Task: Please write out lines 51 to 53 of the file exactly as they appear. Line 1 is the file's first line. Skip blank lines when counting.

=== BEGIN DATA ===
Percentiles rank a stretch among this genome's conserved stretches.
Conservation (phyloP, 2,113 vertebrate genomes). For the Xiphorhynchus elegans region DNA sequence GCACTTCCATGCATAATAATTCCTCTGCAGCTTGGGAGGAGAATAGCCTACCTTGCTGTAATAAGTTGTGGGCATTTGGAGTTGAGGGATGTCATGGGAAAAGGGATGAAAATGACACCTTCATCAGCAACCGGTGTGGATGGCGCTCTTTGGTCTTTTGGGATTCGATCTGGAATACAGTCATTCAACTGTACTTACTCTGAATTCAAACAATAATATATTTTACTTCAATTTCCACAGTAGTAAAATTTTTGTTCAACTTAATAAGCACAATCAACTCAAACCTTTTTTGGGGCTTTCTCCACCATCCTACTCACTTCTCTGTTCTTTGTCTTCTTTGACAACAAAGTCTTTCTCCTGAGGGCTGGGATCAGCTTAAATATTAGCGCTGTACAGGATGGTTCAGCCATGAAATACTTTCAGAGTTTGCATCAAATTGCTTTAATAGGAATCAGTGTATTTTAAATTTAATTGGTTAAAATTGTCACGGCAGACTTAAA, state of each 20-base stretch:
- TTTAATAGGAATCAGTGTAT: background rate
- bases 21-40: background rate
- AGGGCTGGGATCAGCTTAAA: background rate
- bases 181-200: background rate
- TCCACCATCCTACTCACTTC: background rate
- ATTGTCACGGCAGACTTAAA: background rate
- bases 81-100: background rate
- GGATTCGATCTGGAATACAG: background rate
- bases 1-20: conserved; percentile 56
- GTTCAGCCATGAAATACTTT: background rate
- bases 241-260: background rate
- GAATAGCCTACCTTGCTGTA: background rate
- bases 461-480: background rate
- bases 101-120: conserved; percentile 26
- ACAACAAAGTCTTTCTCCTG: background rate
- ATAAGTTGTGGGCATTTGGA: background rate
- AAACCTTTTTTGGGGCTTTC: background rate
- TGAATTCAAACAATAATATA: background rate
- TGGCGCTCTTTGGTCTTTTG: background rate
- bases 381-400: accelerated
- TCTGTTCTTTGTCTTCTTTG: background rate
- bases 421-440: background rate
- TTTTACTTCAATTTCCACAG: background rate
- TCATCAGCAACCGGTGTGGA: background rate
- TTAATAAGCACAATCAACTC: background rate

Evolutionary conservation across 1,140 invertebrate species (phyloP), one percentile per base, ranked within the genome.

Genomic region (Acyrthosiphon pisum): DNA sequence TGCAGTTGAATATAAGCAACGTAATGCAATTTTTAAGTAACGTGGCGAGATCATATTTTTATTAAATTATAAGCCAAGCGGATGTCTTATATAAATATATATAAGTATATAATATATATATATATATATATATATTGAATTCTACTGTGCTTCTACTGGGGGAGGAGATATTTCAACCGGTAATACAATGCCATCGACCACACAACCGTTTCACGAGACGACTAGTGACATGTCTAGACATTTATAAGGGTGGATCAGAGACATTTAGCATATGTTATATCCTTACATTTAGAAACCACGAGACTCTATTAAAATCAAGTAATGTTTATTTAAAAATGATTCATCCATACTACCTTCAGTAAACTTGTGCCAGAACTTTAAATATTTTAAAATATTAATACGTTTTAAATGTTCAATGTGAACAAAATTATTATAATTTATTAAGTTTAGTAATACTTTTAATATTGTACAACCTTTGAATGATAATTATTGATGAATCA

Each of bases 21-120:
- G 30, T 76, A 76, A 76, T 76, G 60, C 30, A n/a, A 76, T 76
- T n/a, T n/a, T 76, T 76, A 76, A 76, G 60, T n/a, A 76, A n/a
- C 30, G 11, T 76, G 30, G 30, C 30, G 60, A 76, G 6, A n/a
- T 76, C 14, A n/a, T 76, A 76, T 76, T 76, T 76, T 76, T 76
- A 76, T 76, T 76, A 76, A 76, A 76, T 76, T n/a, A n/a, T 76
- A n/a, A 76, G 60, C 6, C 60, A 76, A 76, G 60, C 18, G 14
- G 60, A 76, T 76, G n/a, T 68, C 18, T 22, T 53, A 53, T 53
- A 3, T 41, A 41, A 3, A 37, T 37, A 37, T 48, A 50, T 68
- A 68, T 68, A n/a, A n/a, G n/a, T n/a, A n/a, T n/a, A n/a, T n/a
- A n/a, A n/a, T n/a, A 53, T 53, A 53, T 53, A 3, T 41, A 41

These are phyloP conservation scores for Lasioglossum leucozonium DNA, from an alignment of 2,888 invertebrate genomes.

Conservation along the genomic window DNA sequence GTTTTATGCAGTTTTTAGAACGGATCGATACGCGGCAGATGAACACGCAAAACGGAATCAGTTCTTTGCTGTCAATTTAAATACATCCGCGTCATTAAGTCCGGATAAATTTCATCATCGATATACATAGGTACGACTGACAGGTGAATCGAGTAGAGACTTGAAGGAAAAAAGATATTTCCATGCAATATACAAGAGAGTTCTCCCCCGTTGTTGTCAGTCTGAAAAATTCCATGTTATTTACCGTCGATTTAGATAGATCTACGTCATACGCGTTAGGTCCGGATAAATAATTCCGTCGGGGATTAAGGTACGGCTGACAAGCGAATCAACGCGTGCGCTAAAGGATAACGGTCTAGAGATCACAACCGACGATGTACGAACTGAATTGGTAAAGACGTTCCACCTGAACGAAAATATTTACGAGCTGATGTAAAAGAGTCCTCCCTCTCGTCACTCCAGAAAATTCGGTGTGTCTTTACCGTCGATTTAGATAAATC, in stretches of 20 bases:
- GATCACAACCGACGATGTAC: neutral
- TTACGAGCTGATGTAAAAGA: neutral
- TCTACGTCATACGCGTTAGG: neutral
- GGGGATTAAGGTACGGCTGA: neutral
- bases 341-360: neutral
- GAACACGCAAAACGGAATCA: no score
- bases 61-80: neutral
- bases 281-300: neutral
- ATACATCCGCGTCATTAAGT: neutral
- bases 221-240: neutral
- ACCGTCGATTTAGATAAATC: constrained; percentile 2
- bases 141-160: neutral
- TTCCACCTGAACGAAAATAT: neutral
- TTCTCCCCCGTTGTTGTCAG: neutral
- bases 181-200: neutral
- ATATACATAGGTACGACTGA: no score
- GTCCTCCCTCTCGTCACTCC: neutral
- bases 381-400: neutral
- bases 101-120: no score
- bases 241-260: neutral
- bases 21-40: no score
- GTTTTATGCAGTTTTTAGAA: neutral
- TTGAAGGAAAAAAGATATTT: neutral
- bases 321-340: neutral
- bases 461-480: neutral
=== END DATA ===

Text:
- ATACATCCGCGTCATTAAGT: neutral
- bases 221-240: neutral
- ACCGTCGATTTAGATAAATC: constrained; percentile 2